Respond instead of React during Economical Hard Times
Coaches often talk about the need to remain calm and aware under duress, so that instead of simply reacting in a random and haphazard fashion one can respond with more levelheaded and effective behaviors. If you have adequately trained and sufficiently practiced to meet a set of challenges, responding to adverse conditions is often relatively easy and successful. But reacting to situations you are not prepared for or accustomed to can frequently lead to knee-jerk actions that are neither thoughtfully conceived nor efficiently executed.
The difference between response and reaction generally boils down to deliberate preparation, prior planning, and intentional action – versus simply doing something from a place of fear or panic. Emergency response organizations, for example, drill and train for the inevitable. When a fire erupts or a traffic accident happens, firefighters and police officers typically view the situation as another day at the office because they have planned in advance to react in an intelligent, effective and professional manner. They have the resources on hand, they understand how to best deliver them, and they confront the situation from a position of strength, not in a weakened state of distress.
So how do businesses stay profitable during hard times? Even brilliant business strategists will fail without profit during a recession. But if you adhere to the “4M’s of Profit”, this can help guarantee success even when times are tough.
1st M for Management
Profitable companies are well managed. To manage a business effectively requires a blueprint for employee and team training, a current and useful database of contacts, leads, and customers, a good budget and strong accounting practices, and skillful use of time and resources.
Intelligent managers know how to systemize routine procedures to streamline them, while humanizing the exceptions. That means that, for example, while customer service systems should be consistent and follow written guidelines and rules, customer service depends upon well-trained humans to spontaneously solve the problems that are unexpected or out of the ordinary. They do so by understanding the core values of the company and internalizing those to beneficially represent the business under all circumstances. Effect of downtimes is magnified when the business is still fire-fighting, and does not have a plan to deliver results to its clients consistently.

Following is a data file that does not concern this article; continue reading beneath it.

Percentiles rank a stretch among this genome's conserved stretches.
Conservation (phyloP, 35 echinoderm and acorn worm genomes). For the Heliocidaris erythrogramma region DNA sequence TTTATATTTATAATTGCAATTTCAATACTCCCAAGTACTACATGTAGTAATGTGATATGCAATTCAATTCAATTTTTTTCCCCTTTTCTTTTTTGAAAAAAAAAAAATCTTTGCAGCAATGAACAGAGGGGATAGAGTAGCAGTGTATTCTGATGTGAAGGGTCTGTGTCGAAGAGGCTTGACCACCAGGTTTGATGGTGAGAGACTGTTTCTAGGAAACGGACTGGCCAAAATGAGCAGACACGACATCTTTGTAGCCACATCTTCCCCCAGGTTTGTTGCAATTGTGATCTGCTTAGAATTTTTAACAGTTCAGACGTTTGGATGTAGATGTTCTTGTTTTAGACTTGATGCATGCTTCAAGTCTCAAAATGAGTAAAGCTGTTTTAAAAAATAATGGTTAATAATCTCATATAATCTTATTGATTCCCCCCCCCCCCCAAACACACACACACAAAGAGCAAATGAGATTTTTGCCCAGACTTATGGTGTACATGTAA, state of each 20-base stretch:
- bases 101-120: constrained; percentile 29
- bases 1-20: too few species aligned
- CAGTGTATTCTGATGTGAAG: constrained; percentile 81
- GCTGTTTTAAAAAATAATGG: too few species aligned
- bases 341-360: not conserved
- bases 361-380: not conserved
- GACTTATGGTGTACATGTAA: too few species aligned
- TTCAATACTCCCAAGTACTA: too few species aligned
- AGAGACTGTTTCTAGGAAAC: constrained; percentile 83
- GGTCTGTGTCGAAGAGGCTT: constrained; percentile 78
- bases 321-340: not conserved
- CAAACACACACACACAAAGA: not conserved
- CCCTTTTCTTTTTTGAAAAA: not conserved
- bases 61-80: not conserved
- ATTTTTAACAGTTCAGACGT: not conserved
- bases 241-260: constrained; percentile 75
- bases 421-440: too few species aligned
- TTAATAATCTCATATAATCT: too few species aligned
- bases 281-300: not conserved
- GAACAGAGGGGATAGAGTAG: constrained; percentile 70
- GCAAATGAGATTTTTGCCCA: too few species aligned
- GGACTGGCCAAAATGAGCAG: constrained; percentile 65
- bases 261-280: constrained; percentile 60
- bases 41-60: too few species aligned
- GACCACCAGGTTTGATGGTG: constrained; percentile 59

Employees can spur you forward or weigh the business down, depending on whether they are the right fit, in the right position, doing the right job. Tracking every employee’s performance will align everyone toward performance, and create a common goal toward making sure the organization weathers through. The first step coaches take in assessing management strength of a business, is to determine how much of the business can run if we remove the business owners out of the picture from day-to-day operations. This assessment gives a true picture of how effective the organization runs, and whether employees are in the right place, motivated and equipped to bring the organization to a new level.
2nd M for Money
Strategies for dealing with money will make or break profitability. A successful approach to managing money will involve several key components. Those include auditing costs and setting budgets that are understood and followed by everyone in the business. Next, margins need to be increased – even if only gradually – in order to fatten profits.
By keeping prices stagnant the average business will begin to lose money automatically, just because of the demands placed on money by ordinary annual inflation. A better approach is to proactively raise prices, concentrate on enhanced customer service to justify the increases, and in that way dramatically boost net profits without alienating customers. Easy discounts and giveaways should be discontinued, but replaced with profitable programs such as in-house financing and credit card acceptance to make it easier for customers to buy and pay for their purchases. We helped a furniture retailer reduce customer discounts through putting a sale financing system in place. The business diagnostic we conducted for him, helped highlight the weak points in his financials.
To deflate the effects of high fixed overheads and costs, businesses should start exploring outsourcing specific functions or carefully consider some redundant functions as part-time rather than full time. Outsourcing is a brilliant strategy when the function and performance can be ring-fenced clearly, and faces less staff turnover, as well. Some administrative functions, office management or writing functions, can be freelance or part-time once the full scope is considered, and can enable the company to save money, instead of spend unnecessarily just for convenience. Convenience is good, but perhaps something to consider during better times, when projects and clientele growth are robust.